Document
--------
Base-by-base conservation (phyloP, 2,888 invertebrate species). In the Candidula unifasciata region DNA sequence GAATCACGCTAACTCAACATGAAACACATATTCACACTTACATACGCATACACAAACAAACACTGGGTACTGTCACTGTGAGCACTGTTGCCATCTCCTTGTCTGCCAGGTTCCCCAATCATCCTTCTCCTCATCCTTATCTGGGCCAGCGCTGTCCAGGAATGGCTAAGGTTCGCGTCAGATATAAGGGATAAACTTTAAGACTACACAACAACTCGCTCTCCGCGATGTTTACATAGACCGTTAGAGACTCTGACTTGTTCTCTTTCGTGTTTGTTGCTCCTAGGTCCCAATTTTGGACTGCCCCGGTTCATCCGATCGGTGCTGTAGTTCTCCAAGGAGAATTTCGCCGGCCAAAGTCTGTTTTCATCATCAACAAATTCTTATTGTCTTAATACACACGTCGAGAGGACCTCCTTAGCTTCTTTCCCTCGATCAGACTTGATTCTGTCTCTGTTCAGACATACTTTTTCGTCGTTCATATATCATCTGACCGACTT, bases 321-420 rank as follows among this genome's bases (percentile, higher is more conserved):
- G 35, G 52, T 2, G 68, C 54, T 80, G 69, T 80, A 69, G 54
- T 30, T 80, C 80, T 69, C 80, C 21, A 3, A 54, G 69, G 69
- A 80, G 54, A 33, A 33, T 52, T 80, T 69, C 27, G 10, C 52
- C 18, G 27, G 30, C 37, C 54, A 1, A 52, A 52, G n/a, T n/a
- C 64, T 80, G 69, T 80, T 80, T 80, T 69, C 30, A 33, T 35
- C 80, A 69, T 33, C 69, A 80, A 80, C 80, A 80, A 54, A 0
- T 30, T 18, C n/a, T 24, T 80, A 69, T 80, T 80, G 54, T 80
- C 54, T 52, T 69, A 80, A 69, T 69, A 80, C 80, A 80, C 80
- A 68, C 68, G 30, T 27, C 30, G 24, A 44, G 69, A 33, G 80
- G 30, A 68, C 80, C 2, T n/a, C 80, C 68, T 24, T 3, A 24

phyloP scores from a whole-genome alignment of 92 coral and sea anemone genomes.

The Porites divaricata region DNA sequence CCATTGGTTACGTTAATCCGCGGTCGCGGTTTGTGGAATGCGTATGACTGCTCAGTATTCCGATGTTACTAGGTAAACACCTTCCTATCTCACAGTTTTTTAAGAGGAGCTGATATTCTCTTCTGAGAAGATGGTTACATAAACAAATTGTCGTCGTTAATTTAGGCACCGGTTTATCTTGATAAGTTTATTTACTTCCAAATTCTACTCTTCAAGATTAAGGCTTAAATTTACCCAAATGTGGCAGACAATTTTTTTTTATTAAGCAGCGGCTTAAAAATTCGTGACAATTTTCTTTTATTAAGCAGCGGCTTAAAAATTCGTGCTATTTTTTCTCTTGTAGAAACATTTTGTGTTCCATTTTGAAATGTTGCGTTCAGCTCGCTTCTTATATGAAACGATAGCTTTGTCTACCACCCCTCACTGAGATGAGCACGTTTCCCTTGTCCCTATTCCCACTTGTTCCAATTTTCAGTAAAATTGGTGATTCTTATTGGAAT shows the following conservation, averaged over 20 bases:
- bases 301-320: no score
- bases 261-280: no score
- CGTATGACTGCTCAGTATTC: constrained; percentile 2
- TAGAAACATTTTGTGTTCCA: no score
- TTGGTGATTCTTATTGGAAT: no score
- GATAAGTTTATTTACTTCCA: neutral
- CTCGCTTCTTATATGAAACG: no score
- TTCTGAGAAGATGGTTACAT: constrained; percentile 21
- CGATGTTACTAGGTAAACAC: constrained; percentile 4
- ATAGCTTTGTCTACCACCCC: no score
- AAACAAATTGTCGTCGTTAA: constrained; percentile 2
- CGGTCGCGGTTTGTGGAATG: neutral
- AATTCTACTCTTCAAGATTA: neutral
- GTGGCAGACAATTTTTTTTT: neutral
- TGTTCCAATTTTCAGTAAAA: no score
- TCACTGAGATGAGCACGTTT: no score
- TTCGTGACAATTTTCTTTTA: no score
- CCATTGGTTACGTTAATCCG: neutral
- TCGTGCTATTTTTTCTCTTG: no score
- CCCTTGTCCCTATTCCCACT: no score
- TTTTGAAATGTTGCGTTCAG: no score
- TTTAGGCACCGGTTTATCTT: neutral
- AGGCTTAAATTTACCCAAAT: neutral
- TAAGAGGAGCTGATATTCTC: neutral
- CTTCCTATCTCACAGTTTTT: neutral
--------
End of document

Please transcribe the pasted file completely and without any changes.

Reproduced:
Base-by-base conservation (phyloP, 2,888 invertebrate species). In the Candidula unifasciata region DNA sequence GAATCACGCTAACTCAACATGAAACACATATTCACACTTACATACGCATACACAAACAAACACTGGGTACTGTCACTGTGAGCACTGTTGCCATCTCCTTGTCTGCCAGGTTCCCCAATCATCCTTCTCCTCATCCTTATCTGGGCCAGCGCTGTCCAGGAATGGCTAAGGTTCGCGTCAGATATAAGGGATAAACTTTAAGACTACACAACAACTCGCTCTCCGCGATGTTTACATAGACCGTTAGAGACTCTGACTTGTTCTCTTTCGTGTTTGTTGCTCCTAGGTCCCAATTTTGGACTGCCCCGGTTCATCCGATCGGTGCTGTAGTTCTCCAAGGAGAATTTCGCCGGCCAAAGTCTGTTTTCATCATCAACAAATTCTTATTGTCTTAATACACACGTCGAGAGGACCTCCTTAGCTTCTTTCCCTCGATCAGACTTGATTCTGTCTCTGTTCAGACATACTTTTTCGTCGTTCATATATCATCTGACCGACTT, bases 321-420 rank as follows among this genome's bases (percentile, higher is more conserved):
- G 35, G 52, T 2, G 68, C 54, T 80, G 69, T 80, A 69, G 54
- T 30, T 80, C 80, T 69, C 80, C 21, A 3, A 54, G 69, G 69
- A 80, G 54, A 33, A 33, T 52, T 80, T 69, C 27, G 10, C 52
- C 18, G 27, G 30, C 37, C 54, A 1, A 52, A 52, G n/a, T n/a
- C 64, T 80, G 69, T 80, T 80, T 80, T 69, C 30, A 33, T 35
- C 80, A 69, T 33, C 69, A 80, A 80, C 80, A 80, A 54, A 0
- T 30, T 18, C n/a, T 24, T 80, A 69, T 80, T 80, G 54, T 80
- C 54, T 52, T 69, A 80, A 69, T 69, A 80, C 80, A 80, C 80
- A 68, C 68, G 30, T 27, C 30, G 24, A 44, G 69, A 33, G 80
- G 30, A 68, C 80, C 2, T n/a, C 80, C 68, T 24, T 3, A 24

phyloP scores from a whole-genome alignment of 92 coral and sea anemone genomes.

The Porites divaricata region DNA sequence CCATTGGTTACGTTAATCCGCGGTCGCGGTTTGTGGAATGCGTATGACTGCTCAGTATTCCGATGTTACTAGGTAAACACCTTCCTATCTCACAGTTTTTTAAGAGGAGCTGATATTCTCTTCTGAGAAGATGGTTACATAAACAAATTGTCGTCGTTAATTTAGGCACCGGTTTATCTTGATAAGTTTATTTACTTCCAAATTCTACTCTTCAAGATTAAGGCTTAAATTTACCCAAATGTGGCAGACAATTTTTTTTTATTAAGCAGCGGCTTAAAAATTCGTGACAATTTTCTTTTATTAAGCAGCGGCTTAAAAATTCGTGCTATTTTTTCTCTTGTAGAAACATTTTGTGTTCCATTTTGAAATGTTGCGTTCAGCTCGCTTCTTATATGAAACGATAGCTTTGTCTACCACCCCTCACTGAGATGAGCACGTTTCCCTTGTCCCTATTCCCACTTGTTCCAATTTTCAGTAAAATTGGTGATTCTTATTGGAAT shows the following conservation, averaged over 20 bases:
- bases 301-320: no score
- bases 261-280: no score
- CGTATGACTGCTCAGTATTC: constrained; percentile 2
- TAGAAACATTTTGTGTTCCA: no score
- TTGGTGATTCTTATTGGAAT: no score
- GATAAGTTTATTTACTTCCA: neutral
- CTCGCTTCTTATATGAAACG: no score
- TTCTGAGAAGATGGTTACAT: constrained; percentile 21
- CGATGTTACTAGGTAAACAC: constrained; percentile 4
- ATAGCTTTGTCTACCACCCC: no score
- AAACAAATTGTCGTCGTTAA: constrained; percentile 2
- CGGTCGCGGTTTGTGGAATG: neutral
- AATTCTACTCTTCAAGATTA: neutral
- GTGGCAGACAATTTTTTTTT: neutral
- TGTTCCAATTTTCAGTAAAA: no score
- TCACTGAGATGAGCACGTTT: no score
- TTCGTGACAATTTTCTTTTA: no score
- CCATTGGTTACGTTAATCCG: neutral
- TCGTGCTATTTTTTCTCTTG: no score
- CCCTTGTCCCTATTCCCACT: no score
- TTTTGAAATGTTGCGTTCAG: no score
- TTTAGGCACCGGTTTATCTT: neutral
- AGGCTTAAATTTACCCAAAT: neutral
- TAAGAGGAGCTGATATTCTC: neutral
- CTTCCTATCTCACAGTTTTT: neutral